7 things to be aware of when backpacking and hitch-hiking in Georgia

Hitchhiking with a friendly phone checking local - On the road, Georgia

7 things to be aware of when backpacking and hitch-hiking in Georgia


Food & Drink

Georgians pride themselves as being the food connoisseurs of the former Soviet Union, and with some justification. The ever present khachapuri (A cheese filled bread, resembling a kind of cheese pie) is a locals favourite but can get a little sickly over time. Khinkali (minced, spiced meat in a dumpling, served in enormous quantities) and Mtsvadi, grilled chunks of marinaded pork or veal served on sticks with onions, are staple dishes and a very good cheap eat option. For a quick snack ghvezeli (pastry) comes stuffed with meat, potatoes, cheese or other ingredients, and is sold in markets and by street-side vendors.

To drink, beer is sold everywhere with local brews including Kazbegi,  Natakhtari, and Tushuri. Georgia has one of the oldest making traditions in the world and the locals like nothing better than downing a large shot of chilled red stuff. Famous local wines include the reds Akhasheni and Teliani which are dry-fruity numbers and the dry-white Tsinandali. Cha-cha, similar to Italian grapa, is the liqueur of choice.

Cobbled Baratashvili Street in Sighnaghi city centre - Sighnaghi, Georgia (2), backpacking and hitch-hiking in Georgia


The importance of traditional food and drinks in Georgian culture is best observed during feasts. The Supra, which can be organised at the drop of a hat, can take many forms and is an important social custom which is typified by the consumption of large quantities of food and wine. The whole feast is lead by a Tamada (toastmaster) who punctuate the evening with a serious of deeply symbolic toasts. Read about our experience at a Georgian Supra here.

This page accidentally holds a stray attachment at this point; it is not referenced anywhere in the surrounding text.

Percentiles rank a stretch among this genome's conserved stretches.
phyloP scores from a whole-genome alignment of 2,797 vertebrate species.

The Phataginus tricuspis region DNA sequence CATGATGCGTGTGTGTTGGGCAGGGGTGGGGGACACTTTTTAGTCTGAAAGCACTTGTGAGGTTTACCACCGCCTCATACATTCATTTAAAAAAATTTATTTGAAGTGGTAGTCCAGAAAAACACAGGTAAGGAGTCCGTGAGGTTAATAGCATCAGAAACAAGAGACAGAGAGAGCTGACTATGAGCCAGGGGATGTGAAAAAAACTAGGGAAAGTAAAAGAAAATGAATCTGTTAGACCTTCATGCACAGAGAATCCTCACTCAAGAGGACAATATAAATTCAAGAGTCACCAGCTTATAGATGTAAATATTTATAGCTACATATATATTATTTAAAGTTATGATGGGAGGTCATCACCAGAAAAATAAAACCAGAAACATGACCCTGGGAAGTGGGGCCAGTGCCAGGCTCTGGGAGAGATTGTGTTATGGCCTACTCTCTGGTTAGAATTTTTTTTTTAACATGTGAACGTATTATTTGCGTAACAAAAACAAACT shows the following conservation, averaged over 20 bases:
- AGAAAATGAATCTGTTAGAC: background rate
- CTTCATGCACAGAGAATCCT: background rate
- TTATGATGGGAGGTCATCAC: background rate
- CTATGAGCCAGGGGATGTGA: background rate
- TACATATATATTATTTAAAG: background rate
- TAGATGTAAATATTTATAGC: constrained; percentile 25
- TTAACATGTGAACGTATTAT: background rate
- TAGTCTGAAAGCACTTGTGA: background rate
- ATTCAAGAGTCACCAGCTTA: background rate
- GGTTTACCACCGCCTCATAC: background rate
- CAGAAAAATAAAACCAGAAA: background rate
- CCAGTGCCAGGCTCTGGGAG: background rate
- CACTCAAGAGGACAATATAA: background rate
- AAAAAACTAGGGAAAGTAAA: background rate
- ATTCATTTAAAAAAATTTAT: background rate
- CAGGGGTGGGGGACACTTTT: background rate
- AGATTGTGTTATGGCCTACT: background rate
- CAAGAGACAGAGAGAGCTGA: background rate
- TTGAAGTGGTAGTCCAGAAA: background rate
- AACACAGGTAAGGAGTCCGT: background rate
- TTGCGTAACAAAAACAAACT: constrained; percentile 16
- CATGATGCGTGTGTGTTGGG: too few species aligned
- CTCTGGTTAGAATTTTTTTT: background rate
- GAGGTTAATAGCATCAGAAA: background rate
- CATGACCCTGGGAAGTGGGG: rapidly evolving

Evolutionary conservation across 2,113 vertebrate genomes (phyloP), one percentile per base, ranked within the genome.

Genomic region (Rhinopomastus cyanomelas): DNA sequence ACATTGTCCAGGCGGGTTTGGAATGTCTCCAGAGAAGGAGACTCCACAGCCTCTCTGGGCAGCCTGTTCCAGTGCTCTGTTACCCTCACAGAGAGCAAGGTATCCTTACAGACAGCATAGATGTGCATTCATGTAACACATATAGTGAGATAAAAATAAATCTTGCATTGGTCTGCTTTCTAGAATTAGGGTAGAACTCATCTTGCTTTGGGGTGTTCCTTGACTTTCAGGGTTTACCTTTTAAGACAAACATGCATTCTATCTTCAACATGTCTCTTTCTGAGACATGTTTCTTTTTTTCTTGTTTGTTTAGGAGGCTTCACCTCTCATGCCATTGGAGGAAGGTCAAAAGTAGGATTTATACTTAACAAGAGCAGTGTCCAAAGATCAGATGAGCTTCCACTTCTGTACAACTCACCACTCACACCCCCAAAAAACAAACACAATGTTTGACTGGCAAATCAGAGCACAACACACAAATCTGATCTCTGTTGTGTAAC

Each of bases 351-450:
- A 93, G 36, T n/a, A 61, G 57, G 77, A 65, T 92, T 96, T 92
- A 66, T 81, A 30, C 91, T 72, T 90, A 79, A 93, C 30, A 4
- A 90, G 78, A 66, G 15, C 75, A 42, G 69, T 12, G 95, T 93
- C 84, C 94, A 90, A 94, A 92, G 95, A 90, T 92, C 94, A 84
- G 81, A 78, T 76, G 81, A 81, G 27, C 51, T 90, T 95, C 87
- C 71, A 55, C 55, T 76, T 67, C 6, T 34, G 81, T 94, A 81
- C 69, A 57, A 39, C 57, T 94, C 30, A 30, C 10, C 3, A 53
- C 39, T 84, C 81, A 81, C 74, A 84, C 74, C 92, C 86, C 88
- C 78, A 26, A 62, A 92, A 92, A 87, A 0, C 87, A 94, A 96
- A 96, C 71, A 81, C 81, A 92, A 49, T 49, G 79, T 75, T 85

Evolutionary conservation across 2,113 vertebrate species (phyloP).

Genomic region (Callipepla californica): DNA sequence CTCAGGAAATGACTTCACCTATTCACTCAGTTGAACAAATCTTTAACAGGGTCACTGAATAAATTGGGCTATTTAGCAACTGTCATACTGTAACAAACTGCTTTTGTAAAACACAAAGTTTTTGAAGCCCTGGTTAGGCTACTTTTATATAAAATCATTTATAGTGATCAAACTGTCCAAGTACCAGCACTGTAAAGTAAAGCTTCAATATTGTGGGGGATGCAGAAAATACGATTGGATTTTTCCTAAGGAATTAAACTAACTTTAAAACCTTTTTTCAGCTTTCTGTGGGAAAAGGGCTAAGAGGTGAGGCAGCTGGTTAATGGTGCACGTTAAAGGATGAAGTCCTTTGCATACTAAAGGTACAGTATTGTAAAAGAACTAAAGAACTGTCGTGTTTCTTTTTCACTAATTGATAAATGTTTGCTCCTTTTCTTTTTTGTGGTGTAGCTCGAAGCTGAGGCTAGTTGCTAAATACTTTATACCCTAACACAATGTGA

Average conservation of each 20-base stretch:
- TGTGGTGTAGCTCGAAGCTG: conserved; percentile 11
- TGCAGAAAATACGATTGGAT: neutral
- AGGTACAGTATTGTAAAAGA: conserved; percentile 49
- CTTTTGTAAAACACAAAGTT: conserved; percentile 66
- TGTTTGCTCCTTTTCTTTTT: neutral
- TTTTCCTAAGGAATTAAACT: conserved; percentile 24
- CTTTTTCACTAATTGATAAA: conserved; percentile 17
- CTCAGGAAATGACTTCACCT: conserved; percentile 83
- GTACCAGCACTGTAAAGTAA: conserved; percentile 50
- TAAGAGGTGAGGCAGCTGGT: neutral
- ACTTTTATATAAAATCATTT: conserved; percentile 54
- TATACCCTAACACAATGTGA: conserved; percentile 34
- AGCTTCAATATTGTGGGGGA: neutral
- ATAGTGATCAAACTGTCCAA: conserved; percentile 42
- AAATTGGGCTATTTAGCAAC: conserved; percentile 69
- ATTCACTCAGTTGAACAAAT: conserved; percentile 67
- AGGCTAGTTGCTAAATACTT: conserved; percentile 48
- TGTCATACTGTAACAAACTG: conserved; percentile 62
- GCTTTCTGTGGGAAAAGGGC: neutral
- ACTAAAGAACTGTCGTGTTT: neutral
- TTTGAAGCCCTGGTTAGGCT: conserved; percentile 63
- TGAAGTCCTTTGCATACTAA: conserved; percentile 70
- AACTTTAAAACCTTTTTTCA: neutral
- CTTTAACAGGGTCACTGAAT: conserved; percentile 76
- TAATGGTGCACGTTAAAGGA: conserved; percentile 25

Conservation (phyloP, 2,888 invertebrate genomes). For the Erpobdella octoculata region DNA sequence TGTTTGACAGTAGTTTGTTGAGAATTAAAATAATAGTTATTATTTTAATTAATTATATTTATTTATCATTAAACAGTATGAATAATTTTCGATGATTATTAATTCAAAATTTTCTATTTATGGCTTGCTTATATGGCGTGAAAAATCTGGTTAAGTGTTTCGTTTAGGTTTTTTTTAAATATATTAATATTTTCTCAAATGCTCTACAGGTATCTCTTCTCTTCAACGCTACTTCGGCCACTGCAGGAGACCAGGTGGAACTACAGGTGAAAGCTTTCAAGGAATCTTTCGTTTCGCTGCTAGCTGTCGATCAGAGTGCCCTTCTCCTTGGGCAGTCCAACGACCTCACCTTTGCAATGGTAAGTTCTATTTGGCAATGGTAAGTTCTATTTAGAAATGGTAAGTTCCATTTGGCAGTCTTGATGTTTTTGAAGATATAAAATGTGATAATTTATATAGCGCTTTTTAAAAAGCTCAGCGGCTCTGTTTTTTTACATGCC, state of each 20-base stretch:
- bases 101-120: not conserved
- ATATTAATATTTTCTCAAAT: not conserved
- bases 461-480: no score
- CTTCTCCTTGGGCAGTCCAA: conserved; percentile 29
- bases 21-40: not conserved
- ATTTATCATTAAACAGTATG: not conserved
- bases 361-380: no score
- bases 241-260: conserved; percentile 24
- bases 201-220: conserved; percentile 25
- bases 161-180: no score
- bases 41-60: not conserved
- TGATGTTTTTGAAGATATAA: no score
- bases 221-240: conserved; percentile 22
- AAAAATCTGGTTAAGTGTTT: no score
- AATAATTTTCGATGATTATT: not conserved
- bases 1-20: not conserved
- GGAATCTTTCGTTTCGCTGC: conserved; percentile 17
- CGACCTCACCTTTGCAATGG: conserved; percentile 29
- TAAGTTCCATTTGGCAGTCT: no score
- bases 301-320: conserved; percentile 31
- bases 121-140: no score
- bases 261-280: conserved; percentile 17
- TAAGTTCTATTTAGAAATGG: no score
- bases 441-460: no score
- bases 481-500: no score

In Georgia, there is a relative lack of widespread couchsurfing. We only managed to find hosts only in Tbilisi, Kutaisi and Akhalkalaki. In Tbilisi, there are a number of budget accommodation options, with both hostels and private accommodation options. Outside the capital, there are plenty of homestays in all parts of the country to choose from. They are a sort of unlicensed guesthouse run by local families, who offer paid accommodation under their roof. In most cases they also provide food (at least one meal a day), which is a huge advantage, since there aren’t many restaurants outside the cities. The best way to find a homestay (as they don’t advertise) is just to walk the streets looking lost. You will be quickly spotted by a friend of a friend of someone who runs a homestay, so just let yourself be found and they will do the rest. In the Caucasus this form of accommodation is the cheapest and provides the most authentic sort of experience. Speaking Russian helps (as English is rare in these parts), but it’s not essential.

Interesting buildings in Tbilisi Old Town - Tbilisi, Georgia (2), backpacking and hitch-hiking in Georgia

It’s also a good idea to have a tent if you decide to travel of the beaten track in Georgia. There aren’t that many other options outside big cities, apart from homestays and the odd Soviet era hotel.